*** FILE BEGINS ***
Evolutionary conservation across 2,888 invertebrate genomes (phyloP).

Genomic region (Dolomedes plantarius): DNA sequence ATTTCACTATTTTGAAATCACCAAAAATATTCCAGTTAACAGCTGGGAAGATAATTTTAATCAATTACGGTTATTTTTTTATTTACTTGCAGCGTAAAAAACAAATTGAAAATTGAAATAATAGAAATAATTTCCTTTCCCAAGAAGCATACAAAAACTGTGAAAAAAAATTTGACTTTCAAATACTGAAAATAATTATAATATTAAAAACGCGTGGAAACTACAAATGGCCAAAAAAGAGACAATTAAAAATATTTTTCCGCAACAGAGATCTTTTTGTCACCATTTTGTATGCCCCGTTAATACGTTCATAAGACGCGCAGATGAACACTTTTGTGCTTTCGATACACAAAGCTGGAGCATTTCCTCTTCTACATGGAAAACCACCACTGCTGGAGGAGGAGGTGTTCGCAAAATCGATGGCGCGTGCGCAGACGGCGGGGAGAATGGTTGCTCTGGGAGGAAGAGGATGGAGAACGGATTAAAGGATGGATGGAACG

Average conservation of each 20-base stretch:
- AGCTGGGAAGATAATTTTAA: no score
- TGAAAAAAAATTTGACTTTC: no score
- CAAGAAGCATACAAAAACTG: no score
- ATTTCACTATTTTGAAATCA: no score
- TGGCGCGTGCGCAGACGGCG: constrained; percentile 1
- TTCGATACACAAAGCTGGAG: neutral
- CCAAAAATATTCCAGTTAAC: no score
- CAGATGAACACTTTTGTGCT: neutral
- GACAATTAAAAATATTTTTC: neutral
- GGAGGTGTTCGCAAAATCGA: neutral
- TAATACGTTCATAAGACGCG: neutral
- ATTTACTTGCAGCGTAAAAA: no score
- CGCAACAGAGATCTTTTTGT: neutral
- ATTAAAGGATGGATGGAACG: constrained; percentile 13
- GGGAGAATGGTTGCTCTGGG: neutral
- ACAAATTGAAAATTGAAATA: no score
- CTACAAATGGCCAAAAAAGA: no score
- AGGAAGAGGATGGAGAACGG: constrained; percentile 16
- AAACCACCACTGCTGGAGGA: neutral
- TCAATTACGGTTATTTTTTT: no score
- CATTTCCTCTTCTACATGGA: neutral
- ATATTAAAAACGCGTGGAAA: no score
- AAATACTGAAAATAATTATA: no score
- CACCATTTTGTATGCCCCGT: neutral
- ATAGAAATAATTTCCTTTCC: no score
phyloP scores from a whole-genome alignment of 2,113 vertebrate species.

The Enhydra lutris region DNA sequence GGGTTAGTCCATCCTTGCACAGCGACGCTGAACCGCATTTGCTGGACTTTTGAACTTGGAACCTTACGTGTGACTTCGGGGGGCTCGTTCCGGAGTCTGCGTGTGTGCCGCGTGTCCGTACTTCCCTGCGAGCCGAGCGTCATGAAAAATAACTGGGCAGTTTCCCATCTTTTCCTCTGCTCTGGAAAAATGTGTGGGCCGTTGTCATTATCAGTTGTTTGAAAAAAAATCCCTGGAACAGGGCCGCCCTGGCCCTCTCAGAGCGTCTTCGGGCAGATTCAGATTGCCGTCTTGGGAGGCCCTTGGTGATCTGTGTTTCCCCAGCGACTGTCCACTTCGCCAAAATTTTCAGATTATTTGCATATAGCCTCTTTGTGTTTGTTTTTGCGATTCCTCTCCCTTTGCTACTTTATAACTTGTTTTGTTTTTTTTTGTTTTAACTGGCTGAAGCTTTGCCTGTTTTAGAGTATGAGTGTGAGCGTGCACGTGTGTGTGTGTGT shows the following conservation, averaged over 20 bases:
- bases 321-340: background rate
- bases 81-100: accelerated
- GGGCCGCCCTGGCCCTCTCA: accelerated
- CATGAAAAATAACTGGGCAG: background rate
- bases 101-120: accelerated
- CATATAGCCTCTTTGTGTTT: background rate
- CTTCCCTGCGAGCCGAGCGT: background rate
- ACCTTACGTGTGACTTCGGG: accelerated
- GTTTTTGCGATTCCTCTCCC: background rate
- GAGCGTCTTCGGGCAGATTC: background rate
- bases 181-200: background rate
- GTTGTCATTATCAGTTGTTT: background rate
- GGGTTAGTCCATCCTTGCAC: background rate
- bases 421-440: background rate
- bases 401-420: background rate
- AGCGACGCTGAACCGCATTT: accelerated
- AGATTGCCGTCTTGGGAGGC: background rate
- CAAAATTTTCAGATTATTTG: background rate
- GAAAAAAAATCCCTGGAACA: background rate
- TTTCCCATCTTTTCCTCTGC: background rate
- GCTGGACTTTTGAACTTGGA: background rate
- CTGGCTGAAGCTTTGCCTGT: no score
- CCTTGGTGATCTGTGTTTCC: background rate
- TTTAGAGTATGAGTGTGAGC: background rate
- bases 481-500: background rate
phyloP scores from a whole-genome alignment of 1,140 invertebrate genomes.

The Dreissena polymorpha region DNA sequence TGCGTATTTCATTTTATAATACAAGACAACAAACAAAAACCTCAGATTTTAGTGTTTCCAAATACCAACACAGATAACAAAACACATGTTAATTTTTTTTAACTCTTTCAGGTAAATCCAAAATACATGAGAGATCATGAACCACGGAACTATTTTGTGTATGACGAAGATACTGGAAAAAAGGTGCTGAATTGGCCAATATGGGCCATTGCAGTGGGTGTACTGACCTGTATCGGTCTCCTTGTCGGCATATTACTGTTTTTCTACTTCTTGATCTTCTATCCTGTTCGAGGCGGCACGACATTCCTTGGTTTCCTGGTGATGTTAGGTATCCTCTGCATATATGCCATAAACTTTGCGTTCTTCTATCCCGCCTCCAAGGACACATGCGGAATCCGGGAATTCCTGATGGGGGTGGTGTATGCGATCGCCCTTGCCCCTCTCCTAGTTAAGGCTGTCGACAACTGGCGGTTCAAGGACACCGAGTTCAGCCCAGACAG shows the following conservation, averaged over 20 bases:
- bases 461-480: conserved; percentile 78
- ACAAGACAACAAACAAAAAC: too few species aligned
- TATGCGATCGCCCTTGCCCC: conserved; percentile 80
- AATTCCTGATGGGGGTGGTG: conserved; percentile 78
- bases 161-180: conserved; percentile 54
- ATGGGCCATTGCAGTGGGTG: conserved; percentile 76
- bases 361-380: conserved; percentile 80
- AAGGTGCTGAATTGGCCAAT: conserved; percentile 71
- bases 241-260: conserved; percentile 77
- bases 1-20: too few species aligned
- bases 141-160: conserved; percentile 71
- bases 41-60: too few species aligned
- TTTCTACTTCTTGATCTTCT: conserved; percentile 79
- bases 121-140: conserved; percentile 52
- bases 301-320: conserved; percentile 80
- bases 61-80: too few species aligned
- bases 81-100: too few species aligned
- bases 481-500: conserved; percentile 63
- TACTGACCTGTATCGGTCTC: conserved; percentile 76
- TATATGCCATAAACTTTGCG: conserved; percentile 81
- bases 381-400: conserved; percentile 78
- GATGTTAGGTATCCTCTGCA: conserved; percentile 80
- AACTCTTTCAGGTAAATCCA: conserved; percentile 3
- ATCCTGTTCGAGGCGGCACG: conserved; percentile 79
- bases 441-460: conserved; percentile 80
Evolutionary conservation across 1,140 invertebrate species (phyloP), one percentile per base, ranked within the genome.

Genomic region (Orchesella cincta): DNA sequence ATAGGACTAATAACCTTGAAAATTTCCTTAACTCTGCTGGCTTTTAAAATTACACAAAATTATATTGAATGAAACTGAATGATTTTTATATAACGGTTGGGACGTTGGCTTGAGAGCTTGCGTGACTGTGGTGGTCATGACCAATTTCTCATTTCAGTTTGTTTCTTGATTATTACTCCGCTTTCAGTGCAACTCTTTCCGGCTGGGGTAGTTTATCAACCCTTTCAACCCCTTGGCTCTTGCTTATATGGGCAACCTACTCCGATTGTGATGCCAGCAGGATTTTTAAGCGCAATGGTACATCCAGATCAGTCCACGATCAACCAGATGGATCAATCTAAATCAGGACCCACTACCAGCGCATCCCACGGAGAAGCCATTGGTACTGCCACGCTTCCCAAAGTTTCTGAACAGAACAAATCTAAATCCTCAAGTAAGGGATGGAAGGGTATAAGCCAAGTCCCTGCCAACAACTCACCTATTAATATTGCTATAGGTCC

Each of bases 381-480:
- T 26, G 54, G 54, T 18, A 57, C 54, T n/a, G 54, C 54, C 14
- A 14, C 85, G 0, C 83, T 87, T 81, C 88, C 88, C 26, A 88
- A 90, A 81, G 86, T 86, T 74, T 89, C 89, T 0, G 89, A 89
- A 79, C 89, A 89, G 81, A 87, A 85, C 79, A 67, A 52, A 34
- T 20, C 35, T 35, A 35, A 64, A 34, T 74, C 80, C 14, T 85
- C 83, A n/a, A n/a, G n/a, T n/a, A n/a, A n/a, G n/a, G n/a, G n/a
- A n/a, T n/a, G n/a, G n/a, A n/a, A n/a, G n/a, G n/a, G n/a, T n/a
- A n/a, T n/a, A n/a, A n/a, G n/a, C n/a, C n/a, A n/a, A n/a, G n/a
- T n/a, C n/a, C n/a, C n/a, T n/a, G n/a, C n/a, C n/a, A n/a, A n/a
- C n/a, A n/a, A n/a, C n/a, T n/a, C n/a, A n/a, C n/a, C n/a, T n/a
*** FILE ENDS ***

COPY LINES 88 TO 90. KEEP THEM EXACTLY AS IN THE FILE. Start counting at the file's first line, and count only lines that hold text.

- A 90, A 81, G 86, T 86, T 74, T 89, C 89, T 0, G 89, A 89
- A 79, C 89, A 89, G 81, A 87, A 85, C 79, A 67, A 52, A 34
- T 20, C 35, T 35, A 35, A 64, A 34, T 74, C 80, C 14, T 85